Noted nuclear scientist P K Iyengar, who played a key role in India's first atomic test in 1974 and pioneered experiments in cold fusion died in Mumbai on Wednesday afternoon after a brief illness. He was 80.
"The end came at 3.30 pm at BARC Hospital due to complications arising from lung infection," his son Srinivas Iyengar told PTI. He is survived by wife, son and a daughter.
Iyengar was also instrumental in designing and building India's first plutonium reactor -- Purnima.
Iyengar, a former Chairman of the Atomic Energy Commission, also played a key role in India's civil nuclear agreement with the US by forming a pressure group of top nuclear scientists.
The pressure group of eight leading nuclear scientists reminded the government of the US decision to suspend fuel supply to Tarapur reactors in the early 1980s and advised caution.
They also ensured that the government took utmost care in negotiating the civil nuclear agreement with the US and did not get into trouble.
Iyengar had a keen interest in developing indigenous experimental facilities such as neutron diffractometers and neutron scattering spectrometers.
He was one of the key figures in the Operation Smiling Buddha -- the first peaceful nuclear experiement at Pokhran on May 18, 1974, -- as second-in-command of operation leader Raja Ramanna.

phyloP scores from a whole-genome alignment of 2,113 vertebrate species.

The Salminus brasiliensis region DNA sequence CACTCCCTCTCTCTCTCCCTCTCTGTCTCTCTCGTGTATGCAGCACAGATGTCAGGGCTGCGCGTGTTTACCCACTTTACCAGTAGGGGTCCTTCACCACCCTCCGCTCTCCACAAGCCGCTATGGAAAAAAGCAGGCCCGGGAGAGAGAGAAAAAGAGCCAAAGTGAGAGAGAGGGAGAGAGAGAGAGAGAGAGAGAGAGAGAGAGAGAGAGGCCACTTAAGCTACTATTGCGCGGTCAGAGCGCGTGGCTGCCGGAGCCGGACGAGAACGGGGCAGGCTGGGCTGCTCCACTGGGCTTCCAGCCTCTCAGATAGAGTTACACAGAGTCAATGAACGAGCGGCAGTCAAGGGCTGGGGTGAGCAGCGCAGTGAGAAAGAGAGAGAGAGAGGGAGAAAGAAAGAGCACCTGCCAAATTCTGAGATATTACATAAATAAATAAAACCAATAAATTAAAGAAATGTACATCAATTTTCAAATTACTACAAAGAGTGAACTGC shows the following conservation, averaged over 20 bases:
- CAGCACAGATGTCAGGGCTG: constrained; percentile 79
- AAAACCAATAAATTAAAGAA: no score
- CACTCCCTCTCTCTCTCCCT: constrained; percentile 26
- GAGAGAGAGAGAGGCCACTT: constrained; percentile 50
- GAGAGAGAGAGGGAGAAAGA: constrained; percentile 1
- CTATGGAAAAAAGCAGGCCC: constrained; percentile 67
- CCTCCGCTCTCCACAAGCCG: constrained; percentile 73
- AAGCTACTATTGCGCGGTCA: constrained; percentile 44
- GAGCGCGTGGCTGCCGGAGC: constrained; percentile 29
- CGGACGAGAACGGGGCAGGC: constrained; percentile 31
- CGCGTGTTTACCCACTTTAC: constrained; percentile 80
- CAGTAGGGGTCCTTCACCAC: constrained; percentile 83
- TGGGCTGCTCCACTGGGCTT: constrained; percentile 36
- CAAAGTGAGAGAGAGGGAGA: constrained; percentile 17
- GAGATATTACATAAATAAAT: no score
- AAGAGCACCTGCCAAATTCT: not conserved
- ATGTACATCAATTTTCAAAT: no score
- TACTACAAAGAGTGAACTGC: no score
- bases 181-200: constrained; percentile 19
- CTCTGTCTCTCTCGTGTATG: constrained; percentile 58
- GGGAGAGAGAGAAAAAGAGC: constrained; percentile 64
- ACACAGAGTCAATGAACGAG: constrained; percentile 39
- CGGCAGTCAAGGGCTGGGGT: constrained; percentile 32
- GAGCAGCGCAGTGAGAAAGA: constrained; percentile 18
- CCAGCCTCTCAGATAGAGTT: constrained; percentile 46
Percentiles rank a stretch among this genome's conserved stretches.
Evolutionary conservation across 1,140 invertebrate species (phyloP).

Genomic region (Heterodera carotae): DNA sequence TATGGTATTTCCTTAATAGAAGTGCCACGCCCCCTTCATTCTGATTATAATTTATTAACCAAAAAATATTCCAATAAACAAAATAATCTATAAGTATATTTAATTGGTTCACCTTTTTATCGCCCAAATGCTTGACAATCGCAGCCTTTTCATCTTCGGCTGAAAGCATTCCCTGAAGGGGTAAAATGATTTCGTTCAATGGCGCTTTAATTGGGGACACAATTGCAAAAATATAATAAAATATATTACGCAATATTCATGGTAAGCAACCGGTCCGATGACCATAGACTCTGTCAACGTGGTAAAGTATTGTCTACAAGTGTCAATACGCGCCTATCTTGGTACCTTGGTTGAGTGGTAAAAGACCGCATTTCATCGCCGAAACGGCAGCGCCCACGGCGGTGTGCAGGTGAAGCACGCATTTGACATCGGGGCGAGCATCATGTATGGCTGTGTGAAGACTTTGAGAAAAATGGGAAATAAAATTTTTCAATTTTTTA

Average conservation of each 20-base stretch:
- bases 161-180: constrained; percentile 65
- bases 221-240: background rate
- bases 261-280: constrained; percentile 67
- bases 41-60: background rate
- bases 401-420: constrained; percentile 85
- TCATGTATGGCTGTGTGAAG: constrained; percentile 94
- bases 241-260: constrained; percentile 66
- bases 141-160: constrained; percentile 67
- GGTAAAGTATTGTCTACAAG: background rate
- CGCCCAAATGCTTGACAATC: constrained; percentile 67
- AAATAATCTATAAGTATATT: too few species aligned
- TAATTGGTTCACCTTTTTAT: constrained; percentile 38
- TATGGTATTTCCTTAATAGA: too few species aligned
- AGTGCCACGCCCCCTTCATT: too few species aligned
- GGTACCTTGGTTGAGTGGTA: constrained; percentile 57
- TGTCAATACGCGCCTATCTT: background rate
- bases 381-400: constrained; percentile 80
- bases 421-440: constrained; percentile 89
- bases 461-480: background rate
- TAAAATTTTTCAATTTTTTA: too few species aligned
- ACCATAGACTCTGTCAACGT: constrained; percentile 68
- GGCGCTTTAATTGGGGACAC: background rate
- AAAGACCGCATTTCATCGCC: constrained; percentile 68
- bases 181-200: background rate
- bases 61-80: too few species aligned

He also pioneered cold fusion experiments in the 1980s to prove the hypothesis that nuclear fusion can occur at ordinary temperatures under certain scenarios.
The experiments were discontinued after Iyengar's exit from the nuclear establishment by some conservative scientists.
"In the recent months he (Iyengar) was very happy to learn of the development of the Ni-H Rossi reactor and the imminent commercialisation of Cold Fusion/low energy nuclear reactions," said M Srinivasan, a close associate of Iyengar in the experiments.
"Iyengar's bold and far sighted stand on this controversial subject stands vindicated," said Srinivasan, former associate director (physics) at the Bhabha Atomic Research Centre.
After post-graduation in Physics from Kerala University, Iyengar started his career with the Tata Institute of Fundamental Research in 1952.
Three years later, he joined the then Atomic Energy Establishment, Trombay and was soon deputed to the Chalk River Laboratories of the Canadian Atomic Energy Establishment.
Iyengar started his research career in neutron scattering with Nobel laureate B N Brockhouse and contributed to path-breaking research on lattice dynamics.
He set up a number of experimental facilities and led the team that designed and built India's first plutonium reactor -- Purnima which achieved first criticality on May 18, 1972.
As Director of BARC one of his first responsibilities was to take charge of the construction of Dhruva reactor, the completion of which was then in question.
He provided a crucial leadership in resolving many technical challenges encountered in commissioning of Dhruva.
Some of the key positions he held included scientific adviser to Kerala government, member of board of the global technology development centre and president of the Indian Nuclear Society.